The American Society for Legal History's Peter Gonville Stein Book Award for 2017 was awarded to: Matthew H. Sommer, Polyandry and Wife-Selling in Qing Dynasty China: Survival Strategies and Judicial Interventions (University of California Press, 2015).
As the committee noted:
"Matthew Sommer’s Polyandry and Wife-Selling in Qing Dynasty China is a masterful study of the marriage, sexual, and reproductive strategies of the rural poor. Drawing on twenty years of research and over 1,200 cases from central and local Chinese archives, Sommer’s book explores the prevalence of two legally prohibited and morally contra-normative practices: wife-selling and the marriage of one woman to multiple men. Husbands who could not support their wives and children sometimes brought in another man as an extra spouse in return for work or financial support. At the other end of the spectrum, a husband sometimes sold his wife to another man, who took her and her children under an agreement. The book shows why the rural poor pursued these strategies and why their villages tolerated them. It also reveals that magistrates charged by the state with enforcing a Confucian code of female chastity pragmatically accommodated the practices in the face of rural suffering. Sommer artfully weaves a narrative of gendered history from below. He shows that we cannot make a clean distinction between marriage and trafficking, or between marriage and prostitution. Sex work was in fact integral to marriage, and women’s sexual labor should be treated in this light. There is something here for everyone: law situated in the context of illegal and quasi-legal customary practices, female agency in a patrilineal and even murderously male-focused society, and real insight into the meaning of sex work, concubinage, marriage, remarriage, and brideprice (or dower) versus dowry. Sommer pushes back against gender histories that portray Chinese women only as victims, although he acknowledges that women’s agency does not make this a happy story. This powerful and concentrated study of non-elite behavior will be of lasting significance not only for the field of Chinese legal history, but also for social and gender history, as well as for the history of sex, marriage, violence, and the family."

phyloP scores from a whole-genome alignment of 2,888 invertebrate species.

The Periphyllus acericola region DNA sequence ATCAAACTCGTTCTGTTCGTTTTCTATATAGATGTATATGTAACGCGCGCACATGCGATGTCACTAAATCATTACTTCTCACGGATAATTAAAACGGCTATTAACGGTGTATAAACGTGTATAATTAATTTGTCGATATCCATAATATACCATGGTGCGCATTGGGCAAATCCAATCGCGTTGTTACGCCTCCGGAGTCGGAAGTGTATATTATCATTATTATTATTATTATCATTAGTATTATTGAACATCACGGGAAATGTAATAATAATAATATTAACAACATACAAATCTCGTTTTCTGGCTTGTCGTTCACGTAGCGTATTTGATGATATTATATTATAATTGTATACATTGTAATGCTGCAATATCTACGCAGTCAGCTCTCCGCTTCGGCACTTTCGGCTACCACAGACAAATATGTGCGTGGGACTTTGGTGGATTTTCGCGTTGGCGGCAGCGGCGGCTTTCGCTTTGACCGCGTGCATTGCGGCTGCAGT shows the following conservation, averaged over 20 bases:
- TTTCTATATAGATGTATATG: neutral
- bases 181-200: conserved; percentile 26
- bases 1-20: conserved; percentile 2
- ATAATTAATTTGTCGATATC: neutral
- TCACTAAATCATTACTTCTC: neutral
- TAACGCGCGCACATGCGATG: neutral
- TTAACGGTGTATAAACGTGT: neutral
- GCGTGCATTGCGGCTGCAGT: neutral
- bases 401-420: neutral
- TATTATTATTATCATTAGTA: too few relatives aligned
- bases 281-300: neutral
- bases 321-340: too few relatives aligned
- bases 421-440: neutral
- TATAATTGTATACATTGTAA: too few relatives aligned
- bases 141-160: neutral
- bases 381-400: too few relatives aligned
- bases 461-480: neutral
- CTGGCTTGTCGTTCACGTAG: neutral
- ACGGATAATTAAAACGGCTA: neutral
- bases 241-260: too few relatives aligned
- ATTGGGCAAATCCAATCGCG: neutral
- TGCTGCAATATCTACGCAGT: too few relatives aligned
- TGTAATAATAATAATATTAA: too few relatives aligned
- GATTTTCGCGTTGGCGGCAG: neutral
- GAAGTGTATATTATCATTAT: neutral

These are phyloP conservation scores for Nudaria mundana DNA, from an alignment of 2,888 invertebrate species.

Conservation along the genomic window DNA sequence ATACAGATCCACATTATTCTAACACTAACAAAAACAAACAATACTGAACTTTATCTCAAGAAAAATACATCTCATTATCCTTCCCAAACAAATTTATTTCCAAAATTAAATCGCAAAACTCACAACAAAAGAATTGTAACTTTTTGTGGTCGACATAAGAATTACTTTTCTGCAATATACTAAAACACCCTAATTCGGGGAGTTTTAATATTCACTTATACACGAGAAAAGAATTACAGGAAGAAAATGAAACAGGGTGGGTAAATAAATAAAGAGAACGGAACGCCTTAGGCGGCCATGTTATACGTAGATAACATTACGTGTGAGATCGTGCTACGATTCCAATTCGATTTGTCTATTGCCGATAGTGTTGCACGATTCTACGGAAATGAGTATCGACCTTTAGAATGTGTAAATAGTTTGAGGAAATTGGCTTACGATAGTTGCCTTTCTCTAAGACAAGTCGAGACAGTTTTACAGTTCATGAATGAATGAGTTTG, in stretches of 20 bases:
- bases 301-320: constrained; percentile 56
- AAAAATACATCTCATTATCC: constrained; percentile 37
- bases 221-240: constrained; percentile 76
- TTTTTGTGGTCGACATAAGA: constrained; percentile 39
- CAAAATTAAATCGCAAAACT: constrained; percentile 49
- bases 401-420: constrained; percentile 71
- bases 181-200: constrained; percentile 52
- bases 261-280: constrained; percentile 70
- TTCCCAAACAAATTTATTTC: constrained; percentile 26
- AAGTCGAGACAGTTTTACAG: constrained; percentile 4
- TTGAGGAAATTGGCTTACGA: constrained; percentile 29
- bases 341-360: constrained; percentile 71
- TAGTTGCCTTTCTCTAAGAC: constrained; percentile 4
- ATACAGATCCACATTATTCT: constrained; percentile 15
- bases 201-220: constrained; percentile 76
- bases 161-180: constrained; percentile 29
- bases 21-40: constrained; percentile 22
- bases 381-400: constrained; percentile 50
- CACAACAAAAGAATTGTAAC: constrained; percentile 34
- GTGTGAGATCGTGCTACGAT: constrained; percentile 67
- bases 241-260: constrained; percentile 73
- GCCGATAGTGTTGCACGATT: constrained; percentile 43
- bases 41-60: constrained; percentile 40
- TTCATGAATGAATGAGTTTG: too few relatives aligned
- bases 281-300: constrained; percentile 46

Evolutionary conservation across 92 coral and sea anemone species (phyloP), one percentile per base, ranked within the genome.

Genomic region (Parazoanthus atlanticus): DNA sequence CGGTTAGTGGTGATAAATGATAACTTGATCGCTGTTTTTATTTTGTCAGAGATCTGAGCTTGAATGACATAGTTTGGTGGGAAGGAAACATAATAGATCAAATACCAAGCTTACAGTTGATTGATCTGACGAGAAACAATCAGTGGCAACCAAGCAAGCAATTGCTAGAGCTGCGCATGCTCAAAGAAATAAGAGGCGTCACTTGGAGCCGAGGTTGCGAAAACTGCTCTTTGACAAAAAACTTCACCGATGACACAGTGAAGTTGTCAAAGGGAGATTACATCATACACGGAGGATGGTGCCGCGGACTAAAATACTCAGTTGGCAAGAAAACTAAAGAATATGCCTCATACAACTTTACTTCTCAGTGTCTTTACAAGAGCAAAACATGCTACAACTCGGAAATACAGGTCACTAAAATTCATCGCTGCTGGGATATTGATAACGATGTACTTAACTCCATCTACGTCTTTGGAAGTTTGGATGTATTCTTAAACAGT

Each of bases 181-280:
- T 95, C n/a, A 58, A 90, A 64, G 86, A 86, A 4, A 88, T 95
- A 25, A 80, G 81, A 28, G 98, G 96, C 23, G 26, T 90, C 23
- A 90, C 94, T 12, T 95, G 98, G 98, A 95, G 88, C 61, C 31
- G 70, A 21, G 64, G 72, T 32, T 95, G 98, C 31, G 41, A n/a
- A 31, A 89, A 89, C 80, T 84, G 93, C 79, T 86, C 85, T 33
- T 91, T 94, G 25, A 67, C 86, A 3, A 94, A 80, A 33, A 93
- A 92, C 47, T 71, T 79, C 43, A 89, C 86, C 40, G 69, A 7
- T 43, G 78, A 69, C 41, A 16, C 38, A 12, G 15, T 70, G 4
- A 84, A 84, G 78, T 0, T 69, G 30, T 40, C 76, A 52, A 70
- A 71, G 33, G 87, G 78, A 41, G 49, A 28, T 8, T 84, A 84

The committee also awarded honorable mentions for two books: Jessica M. Marglin, Across Legal Lines: Jews and Muslims in Modern Morocco (Yale University Press, 2016) and Li Chen, Chinese Law in Imperial Eyes: Sovereignty, Justice, and Transcultural Politics (Columbia University Press, 2016).